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Estate planning: Why a financial power of attorney is a must-have

On Behalf of | Oct 5, 2023 | Estate Planning |

Beyond wills and trusts, a critical component of estate planning that is often overlooked but equally essential is a financial power of attorney. This is a legal document that grants another individual to manage your financial affairs on your behalf when you are incapacitated.

It can be a crucial document when, say, an unexpected injury or illness leaves you unable to manage your financial affairs effectively. Here is why you need to anticipate such eventualities with a financial power of attorney.

You will avoid costly and time-consuming guardianship proceedings

When you become incapacitated, and no one is legally authorized to manage your finances, your loved ones may have to go through the complex legal process of petitioning the court for guardianship or conservatorship. It can be an emotionally draining, lengthy and costly undertaking. A financial power of attorney helps you avoid this scenario, saving time and resources.

It puts you in control of what will happen in times of uncertainty

You can choose the person to handle your financial matters when incapacitated instead of leaving it to a judge. In addition, you can specify when a power of attorney takes effect, whether immediately or upon a specific trigger and how long it lasts. This flexibility allows you to control your financial affairs even when you temporarily cannot manage them yourself.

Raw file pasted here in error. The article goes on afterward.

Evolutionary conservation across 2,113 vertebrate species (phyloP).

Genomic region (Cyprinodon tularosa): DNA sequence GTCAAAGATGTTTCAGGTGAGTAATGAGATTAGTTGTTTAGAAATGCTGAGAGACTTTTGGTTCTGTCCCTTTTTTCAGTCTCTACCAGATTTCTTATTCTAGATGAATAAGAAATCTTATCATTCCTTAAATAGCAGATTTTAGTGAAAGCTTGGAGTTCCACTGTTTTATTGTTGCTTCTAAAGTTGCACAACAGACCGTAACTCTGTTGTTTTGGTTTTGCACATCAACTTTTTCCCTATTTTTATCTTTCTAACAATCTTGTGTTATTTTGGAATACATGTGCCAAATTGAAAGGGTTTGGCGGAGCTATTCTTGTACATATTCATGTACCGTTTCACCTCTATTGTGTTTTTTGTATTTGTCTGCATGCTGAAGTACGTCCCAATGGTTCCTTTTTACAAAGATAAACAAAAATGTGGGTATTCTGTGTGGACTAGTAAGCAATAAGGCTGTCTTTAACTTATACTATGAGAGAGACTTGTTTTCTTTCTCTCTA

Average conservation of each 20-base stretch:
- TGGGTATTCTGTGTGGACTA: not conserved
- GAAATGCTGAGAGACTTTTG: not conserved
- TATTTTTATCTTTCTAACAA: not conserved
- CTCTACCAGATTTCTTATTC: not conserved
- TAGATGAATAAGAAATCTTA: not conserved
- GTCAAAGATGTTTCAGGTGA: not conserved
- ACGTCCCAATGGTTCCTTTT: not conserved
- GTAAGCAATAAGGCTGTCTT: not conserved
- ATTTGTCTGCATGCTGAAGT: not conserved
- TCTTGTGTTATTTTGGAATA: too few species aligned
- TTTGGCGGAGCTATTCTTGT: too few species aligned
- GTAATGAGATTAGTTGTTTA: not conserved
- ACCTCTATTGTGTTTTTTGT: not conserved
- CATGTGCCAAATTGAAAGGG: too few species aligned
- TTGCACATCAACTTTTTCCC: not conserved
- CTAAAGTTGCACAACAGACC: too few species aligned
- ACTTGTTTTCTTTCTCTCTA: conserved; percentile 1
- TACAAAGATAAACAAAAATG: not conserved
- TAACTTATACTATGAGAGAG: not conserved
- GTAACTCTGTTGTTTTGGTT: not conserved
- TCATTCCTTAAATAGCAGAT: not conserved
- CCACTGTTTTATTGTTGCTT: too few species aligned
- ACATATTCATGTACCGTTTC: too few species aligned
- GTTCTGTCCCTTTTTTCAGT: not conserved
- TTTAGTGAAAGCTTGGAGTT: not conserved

Having the necessary plans in place also provides peace of mind

Knowing that you have someone you trust who can step in and handle your financial matters if needed provides you and your loved ones with peace of mind. It reduces the stress and uncertainty accompanying sudden health crises or unexpected life events, allowing you to focus on your recovery and well-being.

Remember, there is no one-size-fits-all when preparing for unexpected life events, and it’s best to consider seeking informed guidance. Learning more about what you can do to align your unique circumstances and objectives while meeting legal requirements when drafting this crucial document can go a long way in safeguarding your interests.

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